"I'm retired - goodbye tension, hello pension!". Many think life will be easier on retirement, but what happens when your pension is under attack? Pensions, like all assets need to be considered when negotiating a settlement on divorce. In fact, Pensions can often be the largest asset. So, what are the options?
The cash equivalent value (CEV) is the figure used to value a pension on divorce which each party must obtain from their pension provider. There are 3 ways to address any disparity in the CEVs:
- Pension sharing, where a proportion of member's pension rights are shared with the former spouse. The member's rights are reduced by a specified percentage ("pension debit") with the former spouse ('pension credit member') gaining the corresponding percentage. This assists with a financial clean break.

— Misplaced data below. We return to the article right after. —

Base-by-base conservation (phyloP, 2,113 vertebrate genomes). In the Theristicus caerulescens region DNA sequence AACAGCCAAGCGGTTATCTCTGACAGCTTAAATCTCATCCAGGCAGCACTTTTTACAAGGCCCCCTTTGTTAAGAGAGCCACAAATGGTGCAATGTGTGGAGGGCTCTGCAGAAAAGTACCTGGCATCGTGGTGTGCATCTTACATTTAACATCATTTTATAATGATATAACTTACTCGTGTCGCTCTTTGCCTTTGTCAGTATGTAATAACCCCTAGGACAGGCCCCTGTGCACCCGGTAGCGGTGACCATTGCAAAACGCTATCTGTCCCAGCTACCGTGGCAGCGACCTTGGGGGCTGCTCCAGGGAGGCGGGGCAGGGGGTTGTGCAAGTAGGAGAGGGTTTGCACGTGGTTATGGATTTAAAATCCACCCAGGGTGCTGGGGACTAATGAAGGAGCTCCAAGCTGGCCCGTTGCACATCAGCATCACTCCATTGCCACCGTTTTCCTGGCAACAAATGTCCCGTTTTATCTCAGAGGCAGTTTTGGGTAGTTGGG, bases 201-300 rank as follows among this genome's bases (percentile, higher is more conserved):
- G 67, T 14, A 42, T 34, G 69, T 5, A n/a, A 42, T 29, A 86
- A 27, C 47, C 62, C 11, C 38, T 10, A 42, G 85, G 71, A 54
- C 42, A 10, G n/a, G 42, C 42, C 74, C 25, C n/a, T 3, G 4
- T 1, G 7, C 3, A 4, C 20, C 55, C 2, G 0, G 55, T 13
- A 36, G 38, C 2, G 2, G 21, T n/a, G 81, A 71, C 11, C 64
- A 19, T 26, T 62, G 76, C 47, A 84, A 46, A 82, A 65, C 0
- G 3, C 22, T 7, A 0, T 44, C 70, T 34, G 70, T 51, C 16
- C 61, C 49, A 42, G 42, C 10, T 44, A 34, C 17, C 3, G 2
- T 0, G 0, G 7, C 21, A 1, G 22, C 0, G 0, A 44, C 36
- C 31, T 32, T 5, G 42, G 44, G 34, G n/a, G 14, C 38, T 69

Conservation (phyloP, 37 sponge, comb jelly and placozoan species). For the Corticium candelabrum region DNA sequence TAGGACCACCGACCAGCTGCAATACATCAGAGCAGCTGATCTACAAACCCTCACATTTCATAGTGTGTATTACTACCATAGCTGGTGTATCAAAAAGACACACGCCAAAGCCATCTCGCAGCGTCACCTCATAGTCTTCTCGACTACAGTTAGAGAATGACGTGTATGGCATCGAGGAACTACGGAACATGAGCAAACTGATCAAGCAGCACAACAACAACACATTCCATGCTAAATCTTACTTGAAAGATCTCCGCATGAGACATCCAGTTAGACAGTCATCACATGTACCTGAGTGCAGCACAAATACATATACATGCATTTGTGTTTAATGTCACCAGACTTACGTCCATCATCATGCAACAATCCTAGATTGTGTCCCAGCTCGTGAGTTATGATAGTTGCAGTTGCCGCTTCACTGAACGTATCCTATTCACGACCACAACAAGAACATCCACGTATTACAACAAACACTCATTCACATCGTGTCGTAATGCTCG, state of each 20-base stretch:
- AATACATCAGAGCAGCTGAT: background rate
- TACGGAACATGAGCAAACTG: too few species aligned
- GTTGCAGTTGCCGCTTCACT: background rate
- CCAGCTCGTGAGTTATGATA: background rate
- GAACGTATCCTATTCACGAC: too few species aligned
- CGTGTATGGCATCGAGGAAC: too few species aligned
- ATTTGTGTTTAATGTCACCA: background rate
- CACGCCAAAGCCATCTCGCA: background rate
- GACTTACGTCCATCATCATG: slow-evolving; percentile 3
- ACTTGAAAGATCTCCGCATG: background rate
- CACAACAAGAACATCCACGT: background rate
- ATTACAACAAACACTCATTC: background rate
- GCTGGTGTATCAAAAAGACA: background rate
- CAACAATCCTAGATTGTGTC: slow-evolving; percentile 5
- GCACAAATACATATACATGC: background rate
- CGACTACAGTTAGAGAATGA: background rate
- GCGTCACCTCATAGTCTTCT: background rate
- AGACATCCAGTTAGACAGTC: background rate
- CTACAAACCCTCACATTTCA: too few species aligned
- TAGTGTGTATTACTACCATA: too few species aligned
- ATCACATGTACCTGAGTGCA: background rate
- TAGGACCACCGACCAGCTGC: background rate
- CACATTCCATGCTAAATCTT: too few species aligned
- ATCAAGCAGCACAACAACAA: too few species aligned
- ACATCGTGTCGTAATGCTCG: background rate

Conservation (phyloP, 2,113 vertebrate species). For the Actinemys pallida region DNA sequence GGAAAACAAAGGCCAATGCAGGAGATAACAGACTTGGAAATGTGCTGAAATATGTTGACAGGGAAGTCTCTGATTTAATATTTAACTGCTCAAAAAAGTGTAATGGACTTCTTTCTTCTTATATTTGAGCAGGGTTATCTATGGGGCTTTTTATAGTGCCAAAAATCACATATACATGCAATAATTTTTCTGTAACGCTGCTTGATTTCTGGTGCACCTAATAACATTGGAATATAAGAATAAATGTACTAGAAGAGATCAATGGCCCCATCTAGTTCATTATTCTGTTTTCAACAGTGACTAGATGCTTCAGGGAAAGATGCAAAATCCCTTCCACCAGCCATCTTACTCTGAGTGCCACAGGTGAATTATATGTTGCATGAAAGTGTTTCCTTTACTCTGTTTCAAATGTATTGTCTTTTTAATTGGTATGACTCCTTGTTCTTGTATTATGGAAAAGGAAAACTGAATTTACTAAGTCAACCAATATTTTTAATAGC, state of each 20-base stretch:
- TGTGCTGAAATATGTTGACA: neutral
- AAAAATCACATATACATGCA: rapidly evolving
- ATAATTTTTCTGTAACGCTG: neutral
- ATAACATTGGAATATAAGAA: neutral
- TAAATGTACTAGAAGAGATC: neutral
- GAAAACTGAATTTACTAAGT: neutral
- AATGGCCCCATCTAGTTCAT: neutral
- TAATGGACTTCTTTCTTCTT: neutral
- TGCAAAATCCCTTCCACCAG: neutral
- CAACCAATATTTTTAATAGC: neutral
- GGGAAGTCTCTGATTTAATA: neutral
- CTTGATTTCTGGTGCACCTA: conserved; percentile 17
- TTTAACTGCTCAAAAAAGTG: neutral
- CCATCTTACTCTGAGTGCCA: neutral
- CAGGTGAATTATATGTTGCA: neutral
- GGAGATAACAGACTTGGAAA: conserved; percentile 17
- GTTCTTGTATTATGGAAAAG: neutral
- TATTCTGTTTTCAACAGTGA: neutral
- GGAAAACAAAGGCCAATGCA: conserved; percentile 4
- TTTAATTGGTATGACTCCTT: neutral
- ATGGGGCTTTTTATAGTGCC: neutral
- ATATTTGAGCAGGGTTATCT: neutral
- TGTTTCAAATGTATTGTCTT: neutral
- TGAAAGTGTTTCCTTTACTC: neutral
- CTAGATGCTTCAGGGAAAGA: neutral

- "Attachment" where a percentage of the pension member's rights are paid to the former spouse but the member continues to own/control the rights. The order can be varied and ceases on the remarriage or death of the former spouse. It is unpopular as it does not provide a clean break.
- The third alternative is "offsetting" where the former spouse takes cash in lieu of the pension member's rights.
An Actuary is often instructed to provide calculations on these options, such as the appropriate level of Pension Sharing Order required to provide both parties with the same income on retirement. It may be possible to argue that any claims should be limited to the rights accrued during the marriage.
It is important to seek expert advice. Jayne Turner is a Partner at Ashfords LLP and a Resolution Accredited Specialist in pensions and complex financial remedies on divorce. She is also an Advanced Member of the Law Society's Family Law Panel and an experienced Collaborative lawyer.